Abstract and Keywords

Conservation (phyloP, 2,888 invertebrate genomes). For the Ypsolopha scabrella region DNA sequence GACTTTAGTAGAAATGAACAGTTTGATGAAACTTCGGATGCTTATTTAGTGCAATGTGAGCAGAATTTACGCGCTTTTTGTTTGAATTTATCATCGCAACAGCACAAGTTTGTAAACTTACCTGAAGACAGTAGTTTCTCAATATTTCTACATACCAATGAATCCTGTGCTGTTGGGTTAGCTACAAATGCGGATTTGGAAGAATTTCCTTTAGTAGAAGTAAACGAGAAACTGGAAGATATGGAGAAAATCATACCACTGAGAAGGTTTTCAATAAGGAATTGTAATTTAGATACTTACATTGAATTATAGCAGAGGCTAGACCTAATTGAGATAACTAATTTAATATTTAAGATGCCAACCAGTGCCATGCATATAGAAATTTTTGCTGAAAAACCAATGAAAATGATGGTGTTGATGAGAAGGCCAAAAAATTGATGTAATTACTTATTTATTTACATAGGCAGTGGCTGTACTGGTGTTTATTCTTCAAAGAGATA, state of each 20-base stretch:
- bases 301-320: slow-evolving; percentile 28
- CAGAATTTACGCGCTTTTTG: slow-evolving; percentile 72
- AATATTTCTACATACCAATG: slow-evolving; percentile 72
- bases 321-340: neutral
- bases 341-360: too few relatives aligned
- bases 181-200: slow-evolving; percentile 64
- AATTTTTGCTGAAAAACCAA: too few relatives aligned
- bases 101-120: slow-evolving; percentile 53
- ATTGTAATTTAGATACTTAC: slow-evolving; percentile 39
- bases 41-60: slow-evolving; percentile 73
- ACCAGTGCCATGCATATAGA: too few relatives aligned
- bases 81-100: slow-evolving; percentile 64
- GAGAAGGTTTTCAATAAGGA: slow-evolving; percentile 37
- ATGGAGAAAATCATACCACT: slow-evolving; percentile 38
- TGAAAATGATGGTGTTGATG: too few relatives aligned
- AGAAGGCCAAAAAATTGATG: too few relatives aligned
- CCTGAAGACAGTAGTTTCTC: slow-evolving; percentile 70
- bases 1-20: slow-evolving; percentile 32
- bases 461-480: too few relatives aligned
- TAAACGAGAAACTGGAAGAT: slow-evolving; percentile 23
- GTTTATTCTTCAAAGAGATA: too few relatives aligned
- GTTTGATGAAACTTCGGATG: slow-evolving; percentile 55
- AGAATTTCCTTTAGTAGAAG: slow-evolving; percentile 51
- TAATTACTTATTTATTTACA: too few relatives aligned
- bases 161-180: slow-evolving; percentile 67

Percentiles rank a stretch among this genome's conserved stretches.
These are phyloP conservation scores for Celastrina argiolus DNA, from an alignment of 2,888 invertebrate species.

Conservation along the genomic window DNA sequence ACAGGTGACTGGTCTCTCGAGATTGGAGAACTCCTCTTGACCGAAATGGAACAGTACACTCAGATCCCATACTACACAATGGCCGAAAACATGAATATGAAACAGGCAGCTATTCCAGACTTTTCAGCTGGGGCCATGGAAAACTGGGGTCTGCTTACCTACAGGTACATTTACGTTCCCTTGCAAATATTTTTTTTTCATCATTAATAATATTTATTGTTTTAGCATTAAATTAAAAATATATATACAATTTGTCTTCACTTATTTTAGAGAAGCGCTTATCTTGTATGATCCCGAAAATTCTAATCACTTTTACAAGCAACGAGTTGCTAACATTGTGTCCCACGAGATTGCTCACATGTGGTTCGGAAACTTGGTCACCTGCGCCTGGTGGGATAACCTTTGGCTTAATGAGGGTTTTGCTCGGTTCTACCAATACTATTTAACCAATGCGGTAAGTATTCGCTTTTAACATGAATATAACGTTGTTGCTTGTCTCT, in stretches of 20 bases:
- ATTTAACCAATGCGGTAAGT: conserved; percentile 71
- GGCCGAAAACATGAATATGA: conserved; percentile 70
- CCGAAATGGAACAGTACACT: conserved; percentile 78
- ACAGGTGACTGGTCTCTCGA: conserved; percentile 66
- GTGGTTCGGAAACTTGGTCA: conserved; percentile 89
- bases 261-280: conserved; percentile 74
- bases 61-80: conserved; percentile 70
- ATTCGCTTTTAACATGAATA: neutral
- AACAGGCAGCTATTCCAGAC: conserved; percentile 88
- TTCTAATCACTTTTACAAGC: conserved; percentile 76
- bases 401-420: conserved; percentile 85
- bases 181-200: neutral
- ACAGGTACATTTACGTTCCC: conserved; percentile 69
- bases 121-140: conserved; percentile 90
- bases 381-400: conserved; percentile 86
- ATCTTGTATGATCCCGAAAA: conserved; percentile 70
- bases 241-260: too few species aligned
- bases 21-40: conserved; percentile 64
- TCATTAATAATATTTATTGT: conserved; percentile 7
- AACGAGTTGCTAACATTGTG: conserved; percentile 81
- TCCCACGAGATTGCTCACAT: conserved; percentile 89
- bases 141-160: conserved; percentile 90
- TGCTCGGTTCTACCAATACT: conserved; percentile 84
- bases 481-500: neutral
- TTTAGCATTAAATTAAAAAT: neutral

Big business has been at the heart of business history from its very beginnings, whether as a mere literary genre; or, more seriously in the last half century, as an academic discipline. The Chandlerian paradigm has considerably reinforced this trend, with other approaches to the subject being largely marginalized. Interest in big business has not waned with the advent of the post-Chandler era and is unlikely to do so, given its crucial role in economic development; but this role has been put in proper perspective and alternative forms of business organization reappraised as part of modern societies rather than mere archaisms. This article concentrates on defining the notion of big business; on comparing the various stages and the specific context of its development, especially in the United States, the major economies of Western Europe, and Japan; and on briefly discussing the socio-political dimension of the phenomenon.
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